This remarkable creature is called a Flame Skimmer. I was talking earlier about camouflage, but this guy flies in the face of all that. He's bright red in a green and brown pond. There's no camouflage here. Dragonflies are very often bright and shiny. Well, the males are anyway. The females tend to be brown and quite a bit more camouflaged.
According to Wikipedia dragonflies can fly between 30 and 60 km/h (19 to 38 mph), which ranks them as the fastest insects on the planet. Also, I've seen them change direction so fast it'll make your head spin. Yes, these guys really don't have to worry too much about hiding.
The "skimmer" family of dragonfly (Libellulidae, including the Widow Skimmer) are characterized by their large size and thick, fleshy bodies. I have observed that this family tends to land more often than those with the harder exoskeleton, such as the "darner" and "clubtail" families. I guess they just need to rest more often, but whatever the reason, it makes the skimmers MUCH easier to photograph.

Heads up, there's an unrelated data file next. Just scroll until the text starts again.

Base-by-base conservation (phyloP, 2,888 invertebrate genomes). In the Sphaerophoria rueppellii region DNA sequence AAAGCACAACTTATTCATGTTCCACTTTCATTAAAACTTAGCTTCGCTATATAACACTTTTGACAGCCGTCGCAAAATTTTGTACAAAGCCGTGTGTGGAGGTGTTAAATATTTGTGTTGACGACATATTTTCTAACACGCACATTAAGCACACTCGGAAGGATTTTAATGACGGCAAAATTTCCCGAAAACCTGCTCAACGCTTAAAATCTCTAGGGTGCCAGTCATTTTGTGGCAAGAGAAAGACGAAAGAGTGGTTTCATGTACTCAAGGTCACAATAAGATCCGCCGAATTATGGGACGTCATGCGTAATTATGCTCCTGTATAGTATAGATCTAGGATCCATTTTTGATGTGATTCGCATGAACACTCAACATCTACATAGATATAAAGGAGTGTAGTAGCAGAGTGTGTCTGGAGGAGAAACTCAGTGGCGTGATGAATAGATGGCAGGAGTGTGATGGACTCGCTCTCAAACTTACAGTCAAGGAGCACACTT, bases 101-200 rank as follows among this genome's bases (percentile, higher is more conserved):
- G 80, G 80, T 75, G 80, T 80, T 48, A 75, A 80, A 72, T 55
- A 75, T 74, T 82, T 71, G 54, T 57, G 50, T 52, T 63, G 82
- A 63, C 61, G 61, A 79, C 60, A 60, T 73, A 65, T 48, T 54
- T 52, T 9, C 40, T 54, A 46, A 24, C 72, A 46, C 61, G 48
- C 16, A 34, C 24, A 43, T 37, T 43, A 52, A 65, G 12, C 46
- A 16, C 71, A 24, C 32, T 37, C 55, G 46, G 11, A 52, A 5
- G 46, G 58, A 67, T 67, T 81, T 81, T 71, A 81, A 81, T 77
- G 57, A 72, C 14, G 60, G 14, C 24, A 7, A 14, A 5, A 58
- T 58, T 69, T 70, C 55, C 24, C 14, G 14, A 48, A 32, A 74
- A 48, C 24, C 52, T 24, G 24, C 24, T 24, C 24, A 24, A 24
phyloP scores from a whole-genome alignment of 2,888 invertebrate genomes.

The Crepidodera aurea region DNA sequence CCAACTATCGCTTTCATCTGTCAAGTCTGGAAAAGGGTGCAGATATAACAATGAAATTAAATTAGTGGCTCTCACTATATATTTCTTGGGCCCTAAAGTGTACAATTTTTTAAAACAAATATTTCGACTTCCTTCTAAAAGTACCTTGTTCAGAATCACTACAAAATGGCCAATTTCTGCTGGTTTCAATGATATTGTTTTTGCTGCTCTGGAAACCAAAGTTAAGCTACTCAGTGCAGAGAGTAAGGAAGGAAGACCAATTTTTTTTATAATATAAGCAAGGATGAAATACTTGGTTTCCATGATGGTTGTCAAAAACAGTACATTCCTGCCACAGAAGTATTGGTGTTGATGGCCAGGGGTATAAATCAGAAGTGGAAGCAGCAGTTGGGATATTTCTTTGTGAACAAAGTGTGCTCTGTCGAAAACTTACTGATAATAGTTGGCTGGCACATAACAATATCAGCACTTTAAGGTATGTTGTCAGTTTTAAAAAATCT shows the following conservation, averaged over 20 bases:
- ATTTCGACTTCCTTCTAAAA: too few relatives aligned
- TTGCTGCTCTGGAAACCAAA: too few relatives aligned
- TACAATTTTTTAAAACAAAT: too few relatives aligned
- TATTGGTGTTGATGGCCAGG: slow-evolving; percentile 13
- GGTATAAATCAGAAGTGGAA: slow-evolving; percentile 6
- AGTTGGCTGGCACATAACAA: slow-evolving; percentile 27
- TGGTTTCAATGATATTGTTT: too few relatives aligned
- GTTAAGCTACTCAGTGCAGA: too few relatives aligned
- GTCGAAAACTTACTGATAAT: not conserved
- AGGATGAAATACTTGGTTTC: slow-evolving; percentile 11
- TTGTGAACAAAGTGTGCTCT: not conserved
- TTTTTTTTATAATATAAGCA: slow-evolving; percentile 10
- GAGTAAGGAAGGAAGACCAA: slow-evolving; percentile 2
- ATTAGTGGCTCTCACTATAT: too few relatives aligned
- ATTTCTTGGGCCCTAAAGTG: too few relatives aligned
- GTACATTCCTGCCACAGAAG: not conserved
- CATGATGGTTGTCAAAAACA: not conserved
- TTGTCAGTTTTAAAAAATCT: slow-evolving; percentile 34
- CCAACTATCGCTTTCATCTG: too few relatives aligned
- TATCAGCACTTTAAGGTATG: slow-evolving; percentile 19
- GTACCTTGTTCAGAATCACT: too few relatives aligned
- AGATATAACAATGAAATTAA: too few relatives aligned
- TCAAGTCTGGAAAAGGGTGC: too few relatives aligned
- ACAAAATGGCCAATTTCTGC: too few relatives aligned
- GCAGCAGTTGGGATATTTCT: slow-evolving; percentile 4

This particular dragonfly exhibited another interesting behavior which worked to my advantage: He would take off, fly around for a while, and then land right back down in exactly the same spot. This behavior would not manifest itself over a long period of time, though, for when I went back to that same stick the next day, the Flame Skimmer was nowhere to be found. I've observed this behavior on several other occasions with a variety of dragonfly species.
Dragonflies are probably the most difficult animal I've ever photographed; but, like any other subject, I learn their habits and am better able to set up nice photos.